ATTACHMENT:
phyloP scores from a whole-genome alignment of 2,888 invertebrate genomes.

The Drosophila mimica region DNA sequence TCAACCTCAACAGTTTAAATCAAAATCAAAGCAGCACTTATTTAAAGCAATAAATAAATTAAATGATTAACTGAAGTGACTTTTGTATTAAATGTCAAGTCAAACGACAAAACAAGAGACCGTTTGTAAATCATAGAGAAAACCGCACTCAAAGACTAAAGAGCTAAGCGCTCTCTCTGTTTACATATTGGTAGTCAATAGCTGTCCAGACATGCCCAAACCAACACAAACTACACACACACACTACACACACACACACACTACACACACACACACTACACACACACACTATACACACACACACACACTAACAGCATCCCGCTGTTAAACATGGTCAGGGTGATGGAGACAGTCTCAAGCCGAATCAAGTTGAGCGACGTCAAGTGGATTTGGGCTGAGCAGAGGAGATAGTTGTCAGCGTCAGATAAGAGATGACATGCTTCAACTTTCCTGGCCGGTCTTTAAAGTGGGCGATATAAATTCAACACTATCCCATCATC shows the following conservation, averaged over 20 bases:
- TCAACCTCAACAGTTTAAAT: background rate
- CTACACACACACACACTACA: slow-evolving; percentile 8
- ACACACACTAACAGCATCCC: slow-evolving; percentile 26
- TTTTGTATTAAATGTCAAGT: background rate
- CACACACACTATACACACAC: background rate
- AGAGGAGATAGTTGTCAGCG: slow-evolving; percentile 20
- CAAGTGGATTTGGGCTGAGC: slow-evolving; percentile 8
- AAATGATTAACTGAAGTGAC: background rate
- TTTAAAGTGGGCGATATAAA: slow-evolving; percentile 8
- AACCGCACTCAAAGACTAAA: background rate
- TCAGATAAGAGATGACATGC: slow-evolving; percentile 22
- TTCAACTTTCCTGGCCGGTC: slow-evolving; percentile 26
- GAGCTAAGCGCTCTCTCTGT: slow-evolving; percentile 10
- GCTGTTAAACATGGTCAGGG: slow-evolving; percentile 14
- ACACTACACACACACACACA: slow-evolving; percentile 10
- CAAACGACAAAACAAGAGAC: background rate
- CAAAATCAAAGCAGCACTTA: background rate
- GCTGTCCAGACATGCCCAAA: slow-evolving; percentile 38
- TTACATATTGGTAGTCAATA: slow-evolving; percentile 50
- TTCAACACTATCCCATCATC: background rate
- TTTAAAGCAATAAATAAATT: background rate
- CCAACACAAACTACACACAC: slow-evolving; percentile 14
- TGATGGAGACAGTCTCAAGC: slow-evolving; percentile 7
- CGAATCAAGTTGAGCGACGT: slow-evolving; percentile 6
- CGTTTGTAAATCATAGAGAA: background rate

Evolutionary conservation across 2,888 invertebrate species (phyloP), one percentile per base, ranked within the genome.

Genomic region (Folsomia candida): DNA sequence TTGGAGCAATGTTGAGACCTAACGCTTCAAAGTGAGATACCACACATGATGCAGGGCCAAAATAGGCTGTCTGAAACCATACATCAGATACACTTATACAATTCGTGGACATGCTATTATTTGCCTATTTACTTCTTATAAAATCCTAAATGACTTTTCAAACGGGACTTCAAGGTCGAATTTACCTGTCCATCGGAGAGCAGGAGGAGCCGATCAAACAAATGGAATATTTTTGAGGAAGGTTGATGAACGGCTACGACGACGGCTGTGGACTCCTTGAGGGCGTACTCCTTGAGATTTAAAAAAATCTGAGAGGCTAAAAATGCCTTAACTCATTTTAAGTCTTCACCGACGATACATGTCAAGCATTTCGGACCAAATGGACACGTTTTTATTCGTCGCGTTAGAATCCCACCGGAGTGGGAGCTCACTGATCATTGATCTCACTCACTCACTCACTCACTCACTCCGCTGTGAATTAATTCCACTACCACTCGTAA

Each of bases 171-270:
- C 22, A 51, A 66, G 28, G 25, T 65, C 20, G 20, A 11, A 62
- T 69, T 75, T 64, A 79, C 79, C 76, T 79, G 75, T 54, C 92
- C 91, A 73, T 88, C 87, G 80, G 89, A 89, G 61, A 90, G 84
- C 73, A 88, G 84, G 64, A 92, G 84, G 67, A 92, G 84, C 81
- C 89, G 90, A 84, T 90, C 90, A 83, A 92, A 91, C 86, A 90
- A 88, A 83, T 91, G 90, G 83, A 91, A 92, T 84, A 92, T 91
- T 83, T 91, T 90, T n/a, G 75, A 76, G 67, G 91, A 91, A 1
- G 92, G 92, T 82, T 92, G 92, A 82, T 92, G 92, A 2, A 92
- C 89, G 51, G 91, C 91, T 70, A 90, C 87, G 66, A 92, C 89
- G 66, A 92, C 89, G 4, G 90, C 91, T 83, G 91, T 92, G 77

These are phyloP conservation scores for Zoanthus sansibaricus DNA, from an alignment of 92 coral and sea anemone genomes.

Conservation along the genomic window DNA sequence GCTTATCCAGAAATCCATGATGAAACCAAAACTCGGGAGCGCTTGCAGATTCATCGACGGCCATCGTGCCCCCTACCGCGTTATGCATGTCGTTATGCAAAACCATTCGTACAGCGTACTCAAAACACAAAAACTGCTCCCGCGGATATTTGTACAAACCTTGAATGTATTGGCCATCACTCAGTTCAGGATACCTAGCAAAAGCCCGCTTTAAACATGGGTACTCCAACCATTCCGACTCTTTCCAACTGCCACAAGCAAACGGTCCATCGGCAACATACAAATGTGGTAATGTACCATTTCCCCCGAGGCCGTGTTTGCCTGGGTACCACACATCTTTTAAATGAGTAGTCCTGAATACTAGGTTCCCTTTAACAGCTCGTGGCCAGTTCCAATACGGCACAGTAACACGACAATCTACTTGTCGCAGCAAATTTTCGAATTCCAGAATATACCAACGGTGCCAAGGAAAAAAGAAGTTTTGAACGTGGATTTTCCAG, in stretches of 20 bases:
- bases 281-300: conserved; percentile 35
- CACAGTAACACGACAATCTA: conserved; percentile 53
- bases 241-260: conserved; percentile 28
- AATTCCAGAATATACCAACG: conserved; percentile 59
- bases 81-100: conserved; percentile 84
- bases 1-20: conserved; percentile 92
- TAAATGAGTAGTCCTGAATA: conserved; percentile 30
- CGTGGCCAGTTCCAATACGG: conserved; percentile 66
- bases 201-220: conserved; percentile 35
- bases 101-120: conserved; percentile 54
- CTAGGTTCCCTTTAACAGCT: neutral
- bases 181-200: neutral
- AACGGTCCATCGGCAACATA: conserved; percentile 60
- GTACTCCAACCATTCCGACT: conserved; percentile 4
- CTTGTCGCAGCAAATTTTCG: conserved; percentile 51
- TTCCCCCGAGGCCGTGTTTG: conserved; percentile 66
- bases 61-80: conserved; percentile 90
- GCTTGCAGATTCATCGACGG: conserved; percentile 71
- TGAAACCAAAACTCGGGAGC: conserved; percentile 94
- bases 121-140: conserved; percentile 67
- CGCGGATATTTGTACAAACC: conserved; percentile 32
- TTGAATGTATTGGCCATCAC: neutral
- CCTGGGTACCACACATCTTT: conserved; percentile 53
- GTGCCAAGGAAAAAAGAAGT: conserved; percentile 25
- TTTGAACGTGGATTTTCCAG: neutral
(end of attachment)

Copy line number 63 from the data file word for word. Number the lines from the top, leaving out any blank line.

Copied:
- CGCGGATATTTGTACAAACC: conserved; percentile 32